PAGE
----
What to look out for when securing or signing up to tenancy pre-commitments for a new development
We have seen that despite COVID-19, the demand for manufacturing and warehouse facilities, distribution centres and retail space within homemaker centres continues to be strong. The development of new premises for these uses is increasingly important to meet the strong demand.
Whether it is industrial space, retail centres or commercial offices which are being developed, securing a ‘home’ upon completion of construction will be key to a tenant and securing the rental income stream from the tenancies will be paramount to a developer, investor or landlord. This is achieved by locking in the tenancy pre-commitments in a document called an Agreement for Lease (sometimes also known as an Agreement to Lease).
Why have an Agreement for Lease?
So why is an Agreement for Lease (or AFL) needed at all? Why can’t the parties enter into a lease which simply commences after the works achieve practical completion? Whilst this is not prohibited by any law, it is not recommended for the following reasons:
- If the developer is undertaking the development for an investor, the developer will not be a party for the duration of the lease term so they will want to exit the development soon after practical completion (and usually by the end of the defects liability period).
- The provisions dealing with the design and construction of the works are often bulky. If these were contained in the lease they would quickly become redundant once the lease term commences. This would make the lease unnecessarily bulky for the duration of the term and also problematic in a due diligence exercise undertaken by a future purchaser of the property or an assignee of the lease.
We have outlined below some of the common tips and traps for developers, landlords and tenants to look out for. Often a tenant will have greater negotiating power if they are the first cab off the rank for the development as their signing up to the AFL will enable the development to get off the ground. This does not mean tenants that follow after the first one do not have any bargaining power. Other factors will come into play, including the size of their tenancy and their ‘covenant strength’ such as reputation and financial standing.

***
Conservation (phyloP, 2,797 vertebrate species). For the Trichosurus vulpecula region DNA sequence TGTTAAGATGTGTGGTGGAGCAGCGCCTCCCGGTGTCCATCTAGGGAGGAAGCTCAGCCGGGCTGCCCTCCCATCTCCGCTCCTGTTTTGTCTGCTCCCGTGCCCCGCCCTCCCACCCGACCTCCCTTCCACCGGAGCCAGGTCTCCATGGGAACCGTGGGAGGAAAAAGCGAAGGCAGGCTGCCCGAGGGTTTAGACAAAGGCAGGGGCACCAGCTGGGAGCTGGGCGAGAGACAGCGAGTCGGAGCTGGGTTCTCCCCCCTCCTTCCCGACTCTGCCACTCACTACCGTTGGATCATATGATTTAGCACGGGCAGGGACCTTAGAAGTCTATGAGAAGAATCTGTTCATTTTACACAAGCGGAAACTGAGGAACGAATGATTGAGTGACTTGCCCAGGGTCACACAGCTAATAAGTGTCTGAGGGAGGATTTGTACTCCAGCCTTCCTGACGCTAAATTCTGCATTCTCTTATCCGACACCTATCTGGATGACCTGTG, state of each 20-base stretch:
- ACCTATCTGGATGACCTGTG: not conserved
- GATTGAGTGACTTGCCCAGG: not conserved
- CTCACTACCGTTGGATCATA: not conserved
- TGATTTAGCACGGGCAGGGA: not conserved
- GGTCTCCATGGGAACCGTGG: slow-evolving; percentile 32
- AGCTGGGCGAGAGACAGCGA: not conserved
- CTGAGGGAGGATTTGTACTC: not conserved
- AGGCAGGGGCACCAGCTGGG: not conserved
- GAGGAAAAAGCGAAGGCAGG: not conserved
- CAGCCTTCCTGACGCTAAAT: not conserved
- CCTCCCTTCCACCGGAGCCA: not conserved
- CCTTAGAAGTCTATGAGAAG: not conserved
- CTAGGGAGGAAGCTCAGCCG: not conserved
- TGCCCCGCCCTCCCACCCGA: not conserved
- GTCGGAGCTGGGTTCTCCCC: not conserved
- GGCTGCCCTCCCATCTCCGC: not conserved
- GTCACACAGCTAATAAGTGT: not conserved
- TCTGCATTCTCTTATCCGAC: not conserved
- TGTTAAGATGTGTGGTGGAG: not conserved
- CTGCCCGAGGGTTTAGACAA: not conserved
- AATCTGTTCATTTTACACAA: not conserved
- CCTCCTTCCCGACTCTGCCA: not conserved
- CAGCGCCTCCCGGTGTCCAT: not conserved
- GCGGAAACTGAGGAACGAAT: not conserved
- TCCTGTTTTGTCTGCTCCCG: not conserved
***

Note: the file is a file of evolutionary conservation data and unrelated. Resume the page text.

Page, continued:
If you are a developer or landlord
- Make sure rent is payable from lease commencement (subject to any rent incentives given). Check that the AFL does not allow the tenant any right to set-off the rent for any breach or costs payable by the developer (including if the incentive is not paid). Financiers will also look out for this when doing their due diligence to provide funding for the development.
- Make sure the tenant cannot terminate easily – a developer will usually have a right to terminate the AFL for the tenant’s breach but consider if this should be a reciprocal right. The risk profile is quite different for a developer. An acceptable right to terminate might be where the works are not completed by an agreed sunset date. A sunset date can provide some benefit to the developer if it also has a mutual right to walk away from the project after a long stop date. It also helps the developer to exclude the tenant’s ability to make a claim at law for unquantifiable damages, if the termination right is stated to be the tenant’s sole remedy.
- Keep to the works program by minimising the tenant’s ability to slow things down. This might mean minimising the tenant’s input into design development if it is consistent with the brief or concept design or limiting their input to certain trade packages.
- Prevent the risk of liquidated damages or lease tail costs by ensuring practical completion is achieved on time or is allowed to move for things beyond the developer’s reasonable control. Check that your extension of time regime allows for delays due to COVID-19 and natural disasters such as bushfire smoke, which have been prevalent issues for the construction industry in recent times.